There's no museum in the vicinity of the National Mall dedicated to our military.On the Mall a hippie couldn't spit without hitting a bronze servicemember or a military memorial. It's practically a Valle de los Caídos. But there's no reasoning with the General, and thank God, because that gives him a whole column to expound on the lowest form of life on earth:
Tells you a lot about the vanity and priorities of today's governing and informational "elite," doesn't it?
Let's be honest: Journalists are parasites. Whether war correspondents or metro-desk editor, we live off the deeds and misdeeds of others. They do, we tell. Without the soldiers, cops and firemen (or the politicians, terrorists and criminals), there ain't no stories.He forgot death-sniffing dogs and Britney Spears. But, again, leave him the floor:
Of course, any biologist will tell you that there are good parasites and bad ones, so we're not condemning the entire profession here. Just noting that journalists piggyback on the courage or failings of others.Kind of like novelists and playwrights, and all those other inky bastards who engage the world with a lousy pen instead of a manly bayonet. Why, Washington gives a whole library to Shakespeare, who never shouldered a rifle.
The General digs in: once journalism was "something of an outsiders' profession," but "today, big-media journalism is a white-collar, insiders' profession that grows more elitist by the year." Well, it is too bad that "big-media journalism" has grown more elitist, though I doubt big-corporate, big-pharmaceutical, etc. are hiring many kids off the turnip truck anymore. (Astonishingly, some of my friends and I have written for the media without J-school degrees. Perhaps we were the equivalent of mercenaries, though in that case I expect we would have been better paid.)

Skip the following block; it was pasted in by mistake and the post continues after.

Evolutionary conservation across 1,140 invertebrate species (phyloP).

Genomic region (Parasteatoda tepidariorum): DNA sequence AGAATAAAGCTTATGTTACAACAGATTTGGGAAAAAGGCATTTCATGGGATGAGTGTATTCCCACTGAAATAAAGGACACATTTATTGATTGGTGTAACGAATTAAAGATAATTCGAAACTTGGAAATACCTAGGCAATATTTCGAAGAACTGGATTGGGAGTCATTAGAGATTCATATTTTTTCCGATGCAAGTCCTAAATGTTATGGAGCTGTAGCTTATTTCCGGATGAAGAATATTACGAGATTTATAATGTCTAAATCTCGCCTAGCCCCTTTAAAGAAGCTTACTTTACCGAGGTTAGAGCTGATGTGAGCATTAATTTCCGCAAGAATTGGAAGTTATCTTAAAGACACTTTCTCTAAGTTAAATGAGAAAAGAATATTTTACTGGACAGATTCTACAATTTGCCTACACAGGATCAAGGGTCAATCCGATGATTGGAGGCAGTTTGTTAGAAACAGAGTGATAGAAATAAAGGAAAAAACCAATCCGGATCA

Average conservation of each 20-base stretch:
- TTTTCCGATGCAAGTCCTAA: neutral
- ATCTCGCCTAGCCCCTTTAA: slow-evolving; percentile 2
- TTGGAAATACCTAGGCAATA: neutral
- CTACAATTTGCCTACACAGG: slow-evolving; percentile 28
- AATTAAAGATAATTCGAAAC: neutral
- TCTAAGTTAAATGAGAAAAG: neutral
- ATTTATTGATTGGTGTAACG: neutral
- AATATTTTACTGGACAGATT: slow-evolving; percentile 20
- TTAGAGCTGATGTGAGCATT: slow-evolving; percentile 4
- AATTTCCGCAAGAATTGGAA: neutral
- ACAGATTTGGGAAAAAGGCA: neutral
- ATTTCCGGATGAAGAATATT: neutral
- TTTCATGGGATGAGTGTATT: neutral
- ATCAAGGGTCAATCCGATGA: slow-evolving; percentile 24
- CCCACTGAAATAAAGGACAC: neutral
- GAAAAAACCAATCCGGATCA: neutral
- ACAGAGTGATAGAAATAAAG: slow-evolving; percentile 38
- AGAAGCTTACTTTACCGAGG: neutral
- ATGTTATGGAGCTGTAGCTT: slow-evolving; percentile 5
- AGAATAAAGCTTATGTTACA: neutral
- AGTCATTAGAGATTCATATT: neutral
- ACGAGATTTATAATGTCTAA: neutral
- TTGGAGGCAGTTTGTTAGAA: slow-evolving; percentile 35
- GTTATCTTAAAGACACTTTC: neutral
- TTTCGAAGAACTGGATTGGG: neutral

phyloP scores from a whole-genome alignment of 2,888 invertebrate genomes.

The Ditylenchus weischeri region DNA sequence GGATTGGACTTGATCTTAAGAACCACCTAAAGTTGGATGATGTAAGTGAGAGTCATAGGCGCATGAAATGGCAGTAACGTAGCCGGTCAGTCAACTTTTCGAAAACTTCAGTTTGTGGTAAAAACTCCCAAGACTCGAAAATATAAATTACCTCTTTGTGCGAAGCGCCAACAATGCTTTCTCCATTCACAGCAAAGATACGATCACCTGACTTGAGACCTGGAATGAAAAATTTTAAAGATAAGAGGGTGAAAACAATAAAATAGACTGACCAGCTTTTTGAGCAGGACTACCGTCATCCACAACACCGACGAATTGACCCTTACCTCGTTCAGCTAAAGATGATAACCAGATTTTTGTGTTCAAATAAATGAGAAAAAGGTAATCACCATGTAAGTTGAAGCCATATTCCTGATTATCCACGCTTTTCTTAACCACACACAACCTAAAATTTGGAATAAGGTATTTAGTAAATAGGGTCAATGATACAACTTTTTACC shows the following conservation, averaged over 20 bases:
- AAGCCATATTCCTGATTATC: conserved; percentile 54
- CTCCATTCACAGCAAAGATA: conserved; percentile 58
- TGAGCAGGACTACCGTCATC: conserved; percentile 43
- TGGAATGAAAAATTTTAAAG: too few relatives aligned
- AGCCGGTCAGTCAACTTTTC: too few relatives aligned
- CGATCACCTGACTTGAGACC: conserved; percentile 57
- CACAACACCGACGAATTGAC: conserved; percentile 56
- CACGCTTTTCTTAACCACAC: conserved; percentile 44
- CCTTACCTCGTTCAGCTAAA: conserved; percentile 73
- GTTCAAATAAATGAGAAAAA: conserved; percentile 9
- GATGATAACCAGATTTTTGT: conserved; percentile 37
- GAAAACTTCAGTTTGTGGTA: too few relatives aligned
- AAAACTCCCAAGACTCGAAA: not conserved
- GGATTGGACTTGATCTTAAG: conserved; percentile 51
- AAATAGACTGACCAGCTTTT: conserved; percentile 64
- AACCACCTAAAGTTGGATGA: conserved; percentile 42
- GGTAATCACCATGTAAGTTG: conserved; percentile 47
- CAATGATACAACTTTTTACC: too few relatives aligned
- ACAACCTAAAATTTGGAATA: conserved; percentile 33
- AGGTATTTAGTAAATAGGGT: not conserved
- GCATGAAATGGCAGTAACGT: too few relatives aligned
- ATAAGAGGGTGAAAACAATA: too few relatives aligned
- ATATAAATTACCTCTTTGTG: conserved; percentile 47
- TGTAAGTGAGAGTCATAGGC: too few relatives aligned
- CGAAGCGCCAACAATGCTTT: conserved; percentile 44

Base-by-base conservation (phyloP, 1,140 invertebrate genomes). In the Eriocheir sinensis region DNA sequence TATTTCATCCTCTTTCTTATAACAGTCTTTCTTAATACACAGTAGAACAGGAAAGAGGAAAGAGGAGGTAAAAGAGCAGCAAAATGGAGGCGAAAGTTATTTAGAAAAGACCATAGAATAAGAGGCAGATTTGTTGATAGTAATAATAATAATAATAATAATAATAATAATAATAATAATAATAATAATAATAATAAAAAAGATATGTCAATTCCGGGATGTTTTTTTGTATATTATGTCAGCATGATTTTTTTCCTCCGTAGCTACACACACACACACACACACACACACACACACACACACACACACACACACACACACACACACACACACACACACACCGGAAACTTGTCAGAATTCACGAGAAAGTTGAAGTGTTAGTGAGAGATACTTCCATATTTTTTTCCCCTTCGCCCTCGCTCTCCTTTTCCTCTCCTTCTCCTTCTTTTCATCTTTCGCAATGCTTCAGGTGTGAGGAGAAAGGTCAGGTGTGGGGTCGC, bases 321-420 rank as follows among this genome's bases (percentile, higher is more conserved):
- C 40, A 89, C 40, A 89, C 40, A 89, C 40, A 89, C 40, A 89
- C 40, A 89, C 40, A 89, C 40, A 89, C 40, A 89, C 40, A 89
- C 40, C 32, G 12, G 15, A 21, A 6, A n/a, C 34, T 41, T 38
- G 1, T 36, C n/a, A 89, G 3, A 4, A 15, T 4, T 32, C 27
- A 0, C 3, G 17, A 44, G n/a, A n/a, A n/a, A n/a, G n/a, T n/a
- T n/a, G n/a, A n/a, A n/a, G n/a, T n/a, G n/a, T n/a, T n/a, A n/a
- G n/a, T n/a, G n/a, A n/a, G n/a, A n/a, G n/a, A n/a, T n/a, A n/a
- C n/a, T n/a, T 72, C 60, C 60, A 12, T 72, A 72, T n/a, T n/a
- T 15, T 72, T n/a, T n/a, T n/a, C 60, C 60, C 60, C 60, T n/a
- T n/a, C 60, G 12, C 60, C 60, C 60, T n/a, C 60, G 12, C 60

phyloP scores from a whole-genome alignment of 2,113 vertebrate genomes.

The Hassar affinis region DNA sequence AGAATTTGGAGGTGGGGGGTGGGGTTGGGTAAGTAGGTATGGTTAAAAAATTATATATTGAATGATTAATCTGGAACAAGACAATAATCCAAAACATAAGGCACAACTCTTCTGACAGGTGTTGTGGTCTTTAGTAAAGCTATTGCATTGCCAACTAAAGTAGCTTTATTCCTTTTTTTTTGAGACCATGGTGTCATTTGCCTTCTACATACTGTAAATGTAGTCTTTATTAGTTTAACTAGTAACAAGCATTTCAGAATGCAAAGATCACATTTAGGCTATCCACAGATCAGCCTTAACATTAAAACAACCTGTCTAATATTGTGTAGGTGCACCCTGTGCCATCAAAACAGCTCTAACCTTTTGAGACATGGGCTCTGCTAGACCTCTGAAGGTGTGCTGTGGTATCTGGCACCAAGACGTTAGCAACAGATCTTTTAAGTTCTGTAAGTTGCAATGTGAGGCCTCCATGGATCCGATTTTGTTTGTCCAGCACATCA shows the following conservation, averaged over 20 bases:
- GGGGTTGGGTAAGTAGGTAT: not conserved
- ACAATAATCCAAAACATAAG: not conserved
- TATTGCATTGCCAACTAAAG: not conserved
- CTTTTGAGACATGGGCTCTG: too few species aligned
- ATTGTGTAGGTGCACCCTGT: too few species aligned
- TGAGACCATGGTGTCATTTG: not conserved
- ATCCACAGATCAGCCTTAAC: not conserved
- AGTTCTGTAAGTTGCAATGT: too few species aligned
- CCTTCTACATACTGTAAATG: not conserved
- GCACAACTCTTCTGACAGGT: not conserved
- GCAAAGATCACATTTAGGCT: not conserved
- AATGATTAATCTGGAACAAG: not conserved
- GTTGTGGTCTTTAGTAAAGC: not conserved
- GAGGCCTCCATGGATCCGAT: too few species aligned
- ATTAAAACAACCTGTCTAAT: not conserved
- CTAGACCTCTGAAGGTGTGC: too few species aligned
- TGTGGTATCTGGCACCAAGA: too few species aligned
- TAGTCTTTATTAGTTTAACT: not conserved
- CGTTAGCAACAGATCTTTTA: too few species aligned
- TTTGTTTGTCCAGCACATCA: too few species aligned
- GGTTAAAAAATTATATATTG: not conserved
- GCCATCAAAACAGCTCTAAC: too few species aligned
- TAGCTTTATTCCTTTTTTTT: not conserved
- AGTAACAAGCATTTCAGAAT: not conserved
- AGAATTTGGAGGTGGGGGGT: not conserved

From "All The President's Men" forward, journalism was the ultimate career for the well-educated, well-connected young voyeur who didn't want any bottom-line responsibility (just a byline, thanks). No need to get dirty, at least not for very long. Just make fun of the young soldiers or cops who get dirty every day.There is something to this. Just scan the headlines in today's Washington Post: "Police Say Man Has Robbed Six Banks Since January" -- clearly implying that the cops are too stupid to catch him. And: "Iraq Fires Policemen, Soldiers" -- there's a twofer! Couldn't the Post have just referred to them as "downsized" and left them their dignity?
To further prove his point, the General bets you can't "name one decorated hero from Iraq or Afghanistan," while some TV newsmen may be familiar to you by sight. And I'll bet you know who Simon Cowell is, too, you treasonous bastards.
His rage spent, the General pleads for simple justice:
Would it be too much to ask for a little humility on the part of the privileged? Yesterday, at Ft. Bragg, I met a Special Forces sergeant-major whose courage won him the Distinguished Service Cross. He'll never earn what a TV anchor earns.Insolent civilians may be tempted to mention the earning disparities between TV anchors and schoolteachers, home health care workers, etc. But that kind of talk won't fly with the General. For him, your respect for the Armed Services is not satisfactory until you admit you aren't fit to lace their boots -- unless you're a Republican politician, and even then you dast not cross him or he will unscrew your head and shit down your neck. Now drop and give him twenty, maggots!